January 10, 2024

ELD Failures And What To Do About Them

Electronic Logging Devices are essential tools used by truck drivers on their daily routes. These devices help fleet-operating businesses to operate smoothly by tracking the vehicle’s diagnostics. By connecting to the truck’s engine, the ELD records driving data, engine hours, ignition status, location, miles driven, and much more. With these statistics, business can better understand their routes and how to optimize them.

As an incredibly vital tool in a fleet-operating business, ELD failure can be a massive headache. Not only will it effect productivity, it can also result in higher costs due to unoptimized routes. An ELD failure may also mean that you cannot use the connected vehicle since they are required by law to be operational.

ELD Failures can effect the bottom line of any fleet.

Your bottom line will be effected by ELD Failures

What To Do When An ELD Failure Occurs:

As soon as a malfunction or failure is detected, you must inform your carrier within 24 hours. The carrier then has 8 days to repair, service, or replace the ELD.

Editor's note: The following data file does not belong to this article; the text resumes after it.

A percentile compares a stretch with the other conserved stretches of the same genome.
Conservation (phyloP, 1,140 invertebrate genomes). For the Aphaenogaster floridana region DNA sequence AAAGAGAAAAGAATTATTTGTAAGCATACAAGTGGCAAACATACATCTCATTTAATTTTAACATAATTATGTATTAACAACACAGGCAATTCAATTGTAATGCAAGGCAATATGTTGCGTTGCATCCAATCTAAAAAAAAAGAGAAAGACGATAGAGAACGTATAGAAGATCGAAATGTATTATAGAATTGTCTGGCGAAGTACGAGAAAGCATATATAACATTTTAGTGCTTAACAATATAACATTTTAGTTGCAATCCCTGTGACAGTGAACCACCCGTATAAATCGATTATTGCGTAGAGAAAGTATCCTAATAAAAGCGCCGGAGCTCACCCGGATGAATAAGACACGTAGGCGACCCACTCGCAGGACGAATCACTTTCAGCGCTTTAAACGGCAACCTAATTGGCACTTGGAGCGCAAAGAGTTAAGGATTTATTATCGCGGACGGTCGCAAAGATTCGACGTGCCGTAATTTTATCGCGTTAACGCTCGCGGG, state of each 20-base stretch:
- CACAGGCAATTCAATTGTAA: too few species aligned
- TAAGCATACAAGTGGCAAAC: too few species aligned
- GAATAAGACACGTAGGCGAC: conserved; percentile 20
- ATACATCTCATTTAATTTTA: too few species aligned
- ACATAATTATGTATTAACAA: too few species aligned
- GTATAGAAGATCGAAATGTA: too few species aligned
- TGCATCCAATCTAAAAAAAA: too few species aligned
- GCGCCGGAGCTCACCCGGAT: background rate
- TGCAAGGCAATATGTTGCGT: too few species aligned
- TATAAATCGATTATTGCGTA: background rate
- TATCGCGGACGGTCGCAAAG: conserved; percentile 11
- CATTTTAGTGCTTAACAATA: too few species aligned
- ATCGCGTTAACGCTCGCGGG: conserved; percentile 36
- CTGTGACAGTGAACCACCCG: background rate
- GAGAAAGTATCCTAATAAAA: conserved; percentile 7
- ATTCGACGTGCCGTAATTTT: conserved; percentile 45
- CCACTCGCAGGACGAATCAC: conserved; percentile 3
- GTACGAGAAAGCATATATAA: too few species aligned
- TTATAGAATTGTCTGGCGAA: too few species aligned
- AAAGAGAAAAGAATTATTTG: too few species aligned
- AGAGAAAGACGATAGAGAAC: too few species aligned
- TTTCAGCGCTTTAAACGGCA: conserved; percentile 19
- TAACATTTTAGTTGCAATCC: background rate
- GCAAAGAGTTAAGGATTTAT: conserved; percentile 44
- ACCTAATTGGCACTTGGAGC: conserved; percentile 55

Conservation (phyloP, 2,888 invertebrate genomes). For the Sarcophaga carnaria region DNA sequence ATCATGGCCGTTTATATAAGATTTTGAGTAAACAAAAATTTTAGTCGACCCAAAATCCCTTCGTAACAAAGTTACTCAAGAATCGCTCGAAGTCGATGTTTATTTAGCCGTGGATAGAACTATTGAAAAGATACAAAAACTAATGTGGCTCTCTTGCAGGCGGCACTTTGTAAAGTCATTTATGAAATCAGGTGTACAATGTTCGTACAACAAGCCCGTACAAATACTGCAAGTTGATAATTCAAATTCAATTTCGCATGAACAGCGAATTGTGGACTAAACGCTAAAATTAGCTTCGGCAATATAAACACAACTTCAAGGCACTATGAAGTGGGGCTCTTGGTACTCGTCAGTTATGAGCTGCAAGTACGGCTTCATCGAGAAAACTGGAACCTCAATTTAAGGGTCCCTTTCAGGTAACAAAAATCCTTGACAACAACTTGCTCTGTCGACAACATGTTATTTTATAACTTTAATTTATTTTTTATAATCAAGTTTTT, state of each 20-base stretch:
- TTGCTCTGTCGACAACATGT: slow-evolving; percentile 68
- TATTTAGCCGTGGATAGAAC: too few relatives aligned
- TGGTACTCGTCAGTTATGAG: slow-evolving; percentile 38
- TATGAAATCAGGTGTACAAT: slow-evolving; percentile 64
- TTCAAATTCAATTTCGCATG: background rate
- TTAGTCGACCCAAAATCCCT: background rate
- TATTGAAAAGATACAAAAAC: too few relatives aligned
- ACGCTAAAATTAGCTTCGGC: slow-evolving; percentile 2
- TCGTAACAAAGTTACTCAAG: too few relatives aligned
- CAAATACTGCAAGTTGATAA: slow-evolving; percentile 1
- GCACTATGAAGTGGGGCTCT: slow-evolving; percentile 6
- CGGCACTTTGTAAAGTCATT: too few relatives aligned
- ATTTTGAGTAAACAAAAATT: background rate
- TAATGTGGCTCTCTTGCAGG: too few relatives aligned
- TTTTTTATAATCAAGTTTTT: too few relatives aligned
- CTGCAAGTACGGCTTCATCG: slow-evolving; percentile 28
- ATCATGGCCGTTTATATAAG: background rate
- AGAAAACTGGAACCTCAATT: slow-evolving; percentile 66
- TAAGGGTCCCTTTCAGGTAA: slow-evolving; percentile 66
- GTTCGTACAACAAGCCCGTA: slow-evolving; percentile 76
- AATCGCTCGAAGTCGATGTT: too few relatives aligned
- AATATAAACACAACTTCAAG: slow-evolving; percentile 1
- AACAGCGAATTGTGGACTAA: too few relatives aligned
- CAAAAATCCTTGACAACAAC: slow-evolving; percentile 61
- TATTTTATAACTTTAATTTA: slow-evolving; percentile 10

Hours of Service data (HOS) may be recorded using paper logs or a secondary system. Recording HOS data is an ELD’s primary function, so when this goes down, you must be able to keep track of the data in the meantime. Your carriers may also extend the period of time for repair or replacement by contacting the Federal Motor Carrier Safety Administration (FMCSA)


How To Prepare For Failures:

The best practice you can implement to curb ELD failures is to train your drivers on how to diagnose, troubleshoot, and assess any potential issues. This is a cost effective method so that you don’t have to spend money on repairs through a third-party company or through your carrier. This will also help save time on repairs and replacements if your drivers successfully resolve the issues themselves.


What Do ELD Failures Look Like?:

ELD Failures come in many different forms. Some of the most common failures occur with the data diagnostics communicated by the ELD, rendering them completely invalid. Data diagnostic issues can be the result of physical mechanical failures, a loss of GPS, or a simple connectivity issue. Another common, yet simple failure, is the event that the ELD disconnects from the Engine Control Module. To help save time on diagnostics, the ELD may notify the drivers whenever a malfunction takes place.

Other more serious issues include loss of power, mechanical malfunctions, and data record failures.


For more information on how you can save on costs as a business, keep an eye out for more content on the Watchdog Management Services blog!

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